In my idle moments, I often muse that the latter day history of our community can be likened to the plight of Sisyphus. For his self-aggrandizing craftiness and deceitfulness, Sisyphus was compelled by the Olympian gods to roll an immense boulder up a hill, only to watch it come back to hit him, repeating this action for eternity. We too, engage in Sisyphian pursuits. From: raising money to buy the club building, raising money to pay off the club building, raising money to maintain the club building, raising money to find a use for the club building, raising money to stop the club building from being sold, to raising money to create a Modern Greek program in university, to raising money to maintain a Modern Greek program in university, to raising money to stop Modern Greek from being abolished from university, it appears that we are constantly, to paraphrase the colloquial Australian take on Sisyphus, pushing excrement uphill.
That is why I find the front cover of Christos Fifis’ recently launched book “Greek-Australian Offerings,” so intriguing. Designed by Phrixos Ioannidis, it depicts a little silhouette of a man, standing atop a mountain peak, holding his boulder in a masterful way. Significantly, the boulder is behind him, signifying that Sisyphus is not about to commence his futile task. Instead, he has finally completed it. As he stands triumphantly upon the peak, holding the boulder that inclines towards him, threatening to commence another descent and take him with it, Sisyphus, for the first time ever, is able to view the horizon, beyond his bondage. This should be a liberating and inspiring moment. Instead, Sisyphus’ view is hemmed in by more mountains, enclosing a void. One can almost feel the boulder begin to roll as he hyperventilates in exasperation. Phrixos entitled his picture: “The vision of Sisyphus” and it is, I suggest, no coincidence that Christos Fifis has chosen it for his front cover. There is a powerful pictorial parable encoded here, one that is key to unlocking Christos Fifis’ psychological attitude towards the Greek community, one he has researched, as lecturer and academic and loved, as an activist, at an inordinately deep level. He who has ears, let him hear, as the Chief Parabolist once said.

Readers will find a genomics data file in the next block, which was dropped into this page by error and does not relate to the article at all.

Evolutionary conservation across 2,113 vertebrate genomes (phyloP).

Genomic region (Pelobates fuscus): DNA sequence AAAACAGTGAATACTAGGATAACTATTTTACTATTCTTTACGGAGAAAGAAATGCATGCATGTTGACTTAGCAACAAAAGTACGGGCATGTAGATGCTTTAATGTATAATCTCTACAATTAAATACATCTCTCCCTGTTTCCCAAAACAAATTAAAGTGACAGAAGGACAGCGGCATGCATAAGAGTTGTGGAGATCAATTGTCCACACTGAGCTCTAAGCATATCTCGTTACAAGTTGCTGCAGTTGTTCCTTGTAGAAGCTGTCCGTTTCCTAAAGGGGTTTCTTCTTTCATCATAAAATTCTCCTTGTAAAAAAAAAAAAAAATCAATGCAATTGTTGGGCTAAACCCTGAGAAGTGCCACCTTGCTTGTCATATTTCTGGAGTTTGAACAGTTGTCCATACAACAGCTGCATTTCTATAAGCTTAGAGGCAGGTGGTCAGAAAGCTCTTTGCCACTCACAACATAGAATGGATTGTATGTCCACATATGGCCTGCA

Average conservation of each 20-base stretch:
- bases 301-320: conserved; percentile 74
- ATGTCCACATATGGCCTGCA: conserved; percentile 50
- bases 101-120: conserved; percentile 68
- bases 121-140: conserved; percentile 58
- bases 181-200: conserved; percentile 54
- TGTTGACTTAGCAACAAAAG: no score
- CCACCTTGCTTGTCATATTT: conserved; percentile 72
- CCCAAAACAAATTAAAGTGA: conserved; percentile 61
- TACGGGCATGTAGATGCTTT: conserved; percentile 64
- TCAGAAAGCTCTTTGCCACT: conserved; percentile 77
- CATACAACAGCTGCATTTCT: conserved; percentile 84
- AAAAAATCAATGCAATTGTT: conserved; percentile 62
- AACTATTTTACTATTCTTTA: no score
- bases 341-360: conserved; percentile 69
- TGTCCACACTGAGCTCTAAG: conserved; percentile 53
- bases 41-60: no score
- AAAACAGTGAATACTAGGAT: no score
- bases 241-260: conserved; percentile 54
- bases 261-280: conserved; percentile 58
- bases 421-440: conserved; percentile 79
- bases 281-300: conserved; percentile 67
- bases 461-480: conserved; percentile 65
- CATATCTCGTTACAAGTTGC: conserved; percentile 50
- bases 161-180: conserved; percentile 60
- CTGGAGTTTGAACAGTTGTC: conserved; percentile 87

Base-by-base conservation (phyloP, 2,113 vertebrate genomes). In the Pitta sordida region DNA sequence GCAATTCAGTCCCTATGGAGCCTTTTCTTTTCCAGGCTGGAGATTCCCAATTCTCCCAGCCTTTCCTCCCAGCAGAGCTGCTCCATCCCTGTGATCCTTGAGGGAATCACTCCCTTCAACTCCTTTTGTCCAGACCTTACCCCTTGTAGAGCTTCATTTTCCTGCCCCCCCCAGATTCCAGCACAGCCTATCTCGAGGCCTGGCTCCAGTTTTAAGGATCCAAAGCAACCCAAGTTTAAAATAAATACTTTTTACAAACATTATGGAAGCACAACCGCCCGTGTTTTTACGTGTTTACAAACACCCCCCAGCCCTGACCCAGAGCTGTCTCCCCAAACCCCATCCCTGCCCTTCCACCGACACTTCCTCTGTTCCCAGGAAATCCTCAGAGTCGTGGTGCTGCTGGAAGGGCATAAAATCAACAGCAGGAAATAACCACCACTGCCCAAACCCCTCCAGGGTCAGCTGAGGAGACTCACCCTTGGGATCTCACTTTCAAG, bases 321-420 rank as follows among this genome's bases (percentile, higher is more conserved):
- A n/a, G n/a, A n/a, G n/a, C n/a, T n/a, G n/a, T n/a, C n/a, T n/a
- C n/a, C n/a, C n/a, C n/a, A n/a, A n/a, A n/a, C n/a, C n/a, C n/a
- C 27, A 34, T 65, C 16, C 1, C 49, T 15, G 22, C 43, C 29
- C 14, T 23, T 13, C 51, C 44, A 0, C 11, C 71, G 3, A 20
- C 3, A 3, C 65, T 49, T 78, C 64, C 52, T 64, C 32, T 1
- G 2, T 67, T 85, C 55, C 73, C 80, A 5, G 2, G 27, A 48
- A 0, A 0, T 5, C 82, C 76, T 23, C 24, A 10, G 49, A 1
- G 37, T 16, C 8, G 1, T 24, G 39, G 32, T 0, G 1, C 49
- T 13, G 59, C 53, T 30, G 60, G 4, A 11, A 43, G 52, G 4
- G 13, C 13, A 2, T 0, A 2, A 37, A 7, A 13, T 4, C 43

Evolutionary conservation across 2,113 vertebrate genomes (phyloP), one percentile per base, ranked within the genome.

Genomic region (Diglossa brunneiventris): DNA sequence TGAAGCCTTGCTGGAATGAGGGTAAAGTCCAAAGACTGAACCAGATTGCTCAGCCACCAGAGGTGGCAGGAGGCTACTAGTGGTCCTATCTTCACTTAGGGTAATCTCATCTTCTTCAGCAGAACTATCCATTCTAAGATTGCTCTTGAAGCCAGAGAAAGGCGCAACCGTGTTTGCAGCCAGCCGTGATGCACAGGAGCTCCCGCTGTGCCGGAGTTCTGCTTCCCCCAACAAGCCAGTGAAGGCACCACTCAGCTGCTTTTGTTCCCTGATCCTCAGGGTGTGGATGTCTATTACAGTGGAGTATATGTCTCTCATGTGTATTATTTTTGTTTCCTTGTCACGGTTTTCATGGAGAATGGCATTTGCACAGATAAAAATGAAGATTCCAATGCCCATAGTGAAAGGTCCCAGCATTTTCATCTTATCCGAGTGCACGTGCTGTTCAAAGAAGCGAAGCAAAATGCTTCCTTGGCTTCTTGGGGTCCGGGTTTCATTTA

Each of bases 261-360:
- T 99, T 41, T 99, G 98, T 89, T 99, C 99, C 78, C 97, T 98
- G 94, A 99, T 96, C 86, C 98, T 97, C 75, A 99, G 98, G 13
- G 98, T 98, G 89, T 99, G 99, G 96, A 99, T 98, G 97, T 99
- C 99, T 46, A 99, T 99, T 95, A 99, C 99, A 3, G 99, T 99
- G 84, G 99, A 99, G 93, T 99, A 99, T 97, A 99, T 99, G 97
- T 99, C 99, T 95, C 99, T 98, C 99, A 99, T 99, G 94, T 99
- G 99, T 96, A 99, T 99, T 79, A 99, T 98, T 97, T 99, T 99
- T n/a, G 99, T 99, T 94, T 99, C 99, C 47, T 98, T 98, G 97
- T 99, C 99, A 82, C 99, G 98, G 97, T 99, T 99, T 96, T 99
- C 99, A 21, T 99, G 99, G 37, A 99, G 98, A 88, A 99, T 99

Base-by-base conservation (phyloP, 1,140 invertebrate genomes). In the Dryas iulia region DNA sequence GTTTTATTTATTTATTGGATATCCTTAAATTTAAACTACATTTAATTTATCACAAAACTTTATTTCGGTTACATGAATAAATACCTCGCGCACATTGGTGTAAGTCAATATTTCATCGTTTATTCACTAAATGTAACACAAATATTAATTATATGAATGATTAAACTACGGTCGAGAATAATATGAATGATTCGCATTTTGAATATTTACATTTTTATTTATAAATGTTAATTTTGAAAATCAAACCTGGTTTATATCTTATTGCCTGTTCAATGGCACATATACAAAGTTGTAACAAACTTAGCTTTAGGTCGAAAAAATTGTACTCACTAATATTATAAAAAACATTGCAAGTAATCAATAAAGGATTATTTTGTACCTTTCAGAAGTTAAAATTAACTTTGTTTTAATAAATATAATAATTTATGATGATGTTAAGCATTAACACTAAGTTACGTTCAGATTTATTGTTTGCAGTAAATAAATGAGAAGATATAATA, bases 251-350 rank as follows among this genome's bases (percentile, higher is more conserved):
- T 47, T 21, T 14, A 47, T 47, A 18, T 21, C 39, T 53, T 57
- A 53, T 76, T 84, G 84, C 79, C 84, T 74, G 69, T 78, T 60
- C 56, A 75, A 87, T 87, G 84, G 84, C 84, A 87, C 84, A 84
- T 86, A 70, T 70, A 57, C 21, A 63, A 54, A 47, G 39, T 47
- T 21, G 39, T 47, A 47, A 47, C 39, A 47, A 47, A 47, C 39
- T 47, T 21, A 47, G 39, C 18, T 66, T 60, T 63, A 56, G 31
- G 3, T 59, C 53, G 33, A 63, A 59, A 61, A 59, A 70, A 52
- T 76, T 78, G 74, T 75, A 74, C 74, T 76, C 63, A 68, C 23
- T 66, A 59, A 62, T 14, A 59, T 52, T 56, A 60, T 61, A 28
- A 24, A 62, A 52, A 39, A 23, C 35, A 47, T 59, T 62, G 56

Christos Fifis translates the title to his book, rendered in Greek «Ελληνοαυστραλιανές Αναφορές», as “Greek-Australian Themes.” From the outset, what becomes apparent is that while in the Greek, the two ethnonyms can be merged to form a hybrid but harmonious new compound word, this is not possible in English. Instead the two ethnonyms, even though they attempt to express a compound reality, are separated by a hyphen and remain apart, suggesting the writer’s conviction that while such a semantic merger is linguistically possible in Greek, it is linguistically impossible in the Anglosphere, unless the term Graecaustralian is used, one that achieves compound hybridity, but significantly, only through the mediation of another western language, Latin, and has not, nor will it probably ever be used. The inadvertent realisation by Christos Fifis that the Greek term «Ελληνοαυστραλιανός» is untranslatable in English is of profound importance to his book but more pertinently to the community (which is also a mistranslation of the term that we use to describe ourselves, «παροικία» which literally means a settlement on the fringes, with all that this entails for our place within the multicultural paradigm) purporting to call itself both «Ελληνοαυστραλιανή» and Greek-Australian. This ontopathology is subtly played out in Christos Fifis’ interviews and musings that comprise the contents of his book.
I respect the author’s use of the word “Themes” to translate the Greek «αναφορές.» However, I prefer a more literal translation, one that, I feel, goes to the heart of Christos Fifis’ purpose. "Anaphora" literally signifies a "carrying back" or a "carrying up", and so, can denote an "offering" In the sacrificial language of the Greek version of the Old Testament, the term προσφέρειν is used to denote the offeror bringing the victim to the altar, and ἀναφέρειν is used to describe the priest's offering up the selected portion upon the altar. This is exactly the practice that Christos Fifis is engaging in, through the writing of “Greek-Australian Offerings”; offering up, by means of interviews, articles and poems, a unique view of a century of Greek-Australian cultural and literary achievement.